The main complication of endometriosis is difficulty getting pregnant or not being able to get pregnant at all (infertility). In some cases, there may also be adhesions or ovarian cysts.
Endometriosis can sometimes damage the fallopian tubes or ovaries, causing fertility problems. However, it's estimated up to 70% of women with mild to moderate endometriosis will eventually be able to get pregnant without treatment.
Medication won't improve fertility. Surgery to remove visible patches of endometriosis tissue can help, but there's no guarantee this will allow you to get pregnant.
If you're having difficulty getting pregnant, in vitro fertilisation (IVF) offers a good chance of conception, although women with endometriosis tend to have a lower chance of getting pregnant with IVF than others, such as women with blocked fallopian tubes.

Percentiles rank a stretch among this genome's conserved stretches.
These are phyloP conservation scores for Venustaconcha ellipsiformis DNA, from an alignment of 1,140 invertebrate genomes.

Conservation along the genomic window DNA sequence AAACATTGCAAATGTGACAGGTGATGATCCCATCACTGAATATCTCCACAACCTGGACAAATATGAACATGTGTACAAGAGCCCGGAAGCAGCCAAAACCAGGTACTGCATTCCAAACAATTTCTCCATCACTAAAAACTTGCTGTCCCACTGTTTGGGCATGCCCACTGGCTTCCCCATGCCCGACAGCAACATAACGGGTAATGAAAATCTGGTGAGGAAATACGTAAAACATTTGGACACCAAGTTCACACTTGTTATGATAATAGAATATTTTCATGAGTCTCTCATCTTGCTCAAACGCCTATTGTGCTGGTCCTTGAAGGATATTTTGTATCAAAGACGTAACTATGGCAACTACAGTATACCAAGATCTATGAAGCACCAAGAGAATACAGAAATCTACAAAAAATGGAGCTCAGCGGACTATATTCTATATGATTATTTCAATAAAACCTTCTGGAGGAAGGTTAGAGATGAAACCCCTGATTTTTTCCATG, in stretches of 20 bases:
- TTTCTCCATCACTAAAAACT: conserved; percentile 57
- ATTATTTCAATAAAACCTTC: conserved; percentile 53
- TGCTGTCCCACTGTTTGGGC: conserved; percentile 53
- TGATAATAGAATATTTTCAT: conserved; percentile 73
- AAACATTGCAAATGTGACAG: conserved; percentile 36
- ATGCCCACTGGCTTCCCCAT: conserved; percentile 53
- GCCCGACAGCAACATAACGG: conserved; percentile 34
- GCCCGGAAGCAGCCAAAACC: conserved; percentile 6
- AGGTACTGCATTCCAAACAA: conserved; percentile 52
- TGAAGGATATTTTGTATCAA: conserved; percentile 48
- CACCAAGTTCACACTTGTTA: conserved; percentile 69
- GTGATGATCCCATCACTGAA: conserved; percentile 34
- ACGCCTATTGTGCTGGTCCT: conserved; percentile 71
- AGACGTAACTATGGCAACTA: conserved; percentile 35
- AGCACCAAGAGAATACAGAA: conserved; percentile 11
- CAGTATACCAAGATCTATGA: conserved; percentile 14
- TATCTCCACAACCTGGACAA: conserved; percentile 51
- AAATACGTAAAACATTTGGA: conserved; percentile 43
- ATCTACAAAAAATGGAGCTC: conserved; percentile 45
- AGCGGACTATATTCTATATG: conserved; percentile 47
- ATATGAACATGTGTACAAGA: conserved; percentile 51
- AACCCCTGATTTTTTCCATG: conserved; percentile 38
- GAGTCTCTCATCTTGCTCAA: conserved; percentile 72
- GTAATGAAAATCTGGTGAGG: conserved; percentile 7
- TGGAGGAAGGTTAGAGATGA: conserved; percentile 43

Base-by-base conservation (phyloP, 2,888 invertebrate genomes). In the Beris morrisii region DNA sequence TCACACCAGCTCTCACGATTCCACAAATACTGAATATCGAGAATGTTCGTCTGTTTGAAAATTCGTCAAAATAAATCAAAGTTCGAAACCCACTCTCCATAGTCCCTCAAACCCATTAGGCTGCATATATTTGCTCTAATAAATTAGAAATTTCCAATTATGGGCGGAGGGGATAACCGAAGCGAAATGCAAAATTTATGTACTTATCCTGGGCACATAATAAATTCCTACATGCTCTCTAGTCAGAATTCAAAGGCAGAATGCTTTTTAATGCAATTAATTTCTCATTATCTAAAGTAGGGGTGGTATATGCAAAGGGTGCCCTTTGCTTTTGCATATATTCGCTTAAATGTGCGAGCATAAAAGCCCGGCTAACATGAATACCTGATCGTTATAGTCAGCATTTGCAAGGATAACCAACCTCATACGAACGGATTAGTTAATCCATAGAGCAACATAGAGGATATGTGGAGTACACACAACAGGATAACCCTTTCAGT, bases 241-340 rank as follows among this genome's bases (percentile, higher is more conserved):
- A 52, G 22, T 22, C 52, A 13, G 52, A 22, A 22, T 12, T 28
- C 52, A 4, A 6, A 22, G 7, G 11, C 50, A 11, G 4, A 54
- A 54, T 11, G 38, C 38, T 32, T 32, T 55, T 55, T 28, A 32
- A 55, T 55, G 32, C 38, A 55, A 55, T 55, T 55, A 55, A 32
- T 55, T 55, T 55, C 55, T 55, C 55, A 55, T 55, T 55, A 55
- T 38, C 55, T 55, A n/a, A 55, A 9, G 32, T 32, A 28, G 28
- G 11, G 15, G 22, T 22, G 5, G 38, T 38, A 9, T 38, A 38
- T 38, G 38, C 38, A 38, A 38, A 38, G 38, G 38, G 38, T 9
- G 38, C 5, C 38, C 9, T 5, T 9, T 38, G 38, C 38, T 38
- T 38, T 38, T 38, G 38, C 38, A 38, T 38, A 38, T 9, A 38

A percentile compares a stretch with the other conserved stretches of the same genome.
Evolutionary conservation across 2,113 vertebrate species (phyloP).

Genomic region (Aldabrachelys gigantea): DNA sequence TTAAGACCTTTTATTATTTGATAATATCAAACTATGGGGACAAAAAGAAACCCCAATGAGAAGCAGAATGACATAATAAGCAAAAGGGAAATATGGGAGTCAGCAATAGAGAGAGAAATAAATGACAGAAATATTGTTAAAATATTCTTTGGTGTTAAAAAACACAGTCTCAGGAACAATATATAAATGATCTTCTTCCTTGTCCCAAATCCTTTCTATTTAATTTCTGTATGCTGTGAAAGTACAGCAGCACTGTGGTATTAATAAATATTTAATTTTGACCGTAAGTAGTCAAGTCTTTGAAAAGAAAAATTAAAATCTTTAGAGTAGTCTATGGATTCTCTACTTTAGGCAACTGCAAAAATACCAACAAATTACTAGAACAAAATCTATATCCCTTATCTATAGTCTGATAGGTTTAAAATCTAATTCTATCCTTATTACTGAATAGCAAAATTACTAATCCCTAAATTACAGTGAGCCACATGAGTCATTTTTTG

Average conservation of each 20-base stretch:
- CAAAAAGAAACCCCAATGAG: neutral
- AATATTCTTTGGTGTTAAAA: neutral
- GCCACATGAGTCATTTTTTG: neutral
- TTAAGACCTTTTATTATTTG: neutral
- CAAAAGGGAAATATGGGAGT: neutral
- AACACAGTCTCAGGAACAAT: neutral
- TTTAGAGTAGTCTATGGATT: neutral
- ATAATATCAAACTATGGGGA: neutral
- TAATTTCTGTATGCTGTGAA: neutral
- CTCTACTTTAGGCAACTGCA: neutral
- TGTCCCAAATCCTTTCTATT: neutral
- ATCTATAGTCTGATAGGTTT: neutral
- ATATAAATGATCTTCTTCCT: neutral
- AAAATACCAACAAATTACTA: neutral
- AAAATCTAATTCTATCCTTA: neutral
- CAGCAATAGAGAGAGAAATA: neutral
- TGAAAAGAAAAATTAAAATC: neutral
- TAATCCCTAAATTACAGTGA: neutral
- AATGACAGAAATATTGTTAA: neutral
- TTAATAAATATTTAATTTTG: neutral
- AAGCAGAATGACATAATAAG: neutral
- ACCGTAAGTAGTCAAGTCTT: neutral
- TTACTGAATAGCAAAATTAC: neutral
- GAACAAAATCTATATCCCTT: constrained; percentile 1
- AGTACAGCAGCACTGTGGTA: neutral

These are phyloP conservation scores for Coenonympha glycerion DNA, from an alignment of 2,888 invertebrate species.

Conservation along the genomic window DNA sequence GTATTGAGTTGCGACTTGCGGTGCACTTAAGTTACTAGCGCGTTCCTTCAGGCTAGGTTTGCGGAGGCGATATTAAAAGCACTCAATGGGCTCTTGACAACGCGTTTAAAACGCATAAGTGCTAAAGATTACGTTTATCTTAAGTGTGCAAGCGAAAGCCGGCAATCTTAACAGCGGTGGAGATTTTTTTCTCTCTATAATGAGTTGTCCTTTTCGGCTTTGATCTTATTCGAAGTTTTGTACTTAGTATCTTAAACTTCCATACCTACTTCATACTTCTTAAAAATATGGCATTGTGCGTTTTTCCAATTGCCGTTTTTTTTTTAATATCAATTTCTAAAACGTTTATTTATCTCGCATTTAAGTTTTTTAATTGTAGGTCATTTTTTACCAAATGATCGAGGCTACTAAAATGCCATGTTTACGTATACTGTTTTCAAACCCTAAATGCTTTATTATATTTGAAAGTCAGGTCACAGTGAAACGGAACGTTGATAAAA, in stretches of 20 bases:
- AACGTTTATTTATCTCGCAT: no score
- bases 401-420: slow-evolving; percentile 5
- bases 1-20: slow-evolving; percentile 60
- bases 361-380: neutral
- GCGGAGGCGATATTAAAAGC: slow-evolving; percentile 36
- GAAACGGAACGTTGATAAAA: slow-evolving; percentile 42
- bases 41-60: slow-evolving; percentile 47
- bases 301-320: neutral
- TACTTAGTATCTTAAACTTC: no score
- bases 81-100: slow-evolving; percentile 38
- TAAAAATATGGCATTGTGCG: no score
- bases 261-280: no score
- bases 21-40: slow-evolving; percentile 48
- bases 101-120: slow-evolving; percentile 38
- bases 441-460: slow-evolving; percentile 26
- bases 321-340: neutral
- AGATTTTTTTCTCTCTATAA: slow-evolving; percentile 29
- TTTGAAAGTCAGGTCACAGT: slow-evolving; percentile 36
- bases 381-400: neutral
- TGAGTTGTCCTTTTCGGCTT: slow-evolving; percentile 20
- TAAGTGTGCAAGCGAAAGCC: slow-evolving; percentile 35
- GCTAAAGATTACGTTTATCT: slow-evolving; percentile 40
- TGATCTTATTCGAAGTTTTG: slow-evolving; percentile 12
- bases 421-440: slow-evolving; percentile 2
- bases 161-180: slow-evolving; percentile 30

Read information about treating infertility .
Other problems include the formation of:
These can both occur if the endometriosis tissue is in or near the ovaries. Both of these complications can be removed through surgery, but may recur if the endometriosis returns.
Read information about treating ovarian cysts .
Endometriosis is a common condition where small pieces of the womb lining (the endometrium) are found outside the womb.
The exact cause of endometriosis is unknown, but there are several theories.
Endometriosis can be difficult to treat. The aim of treatment is to ease the symptoms.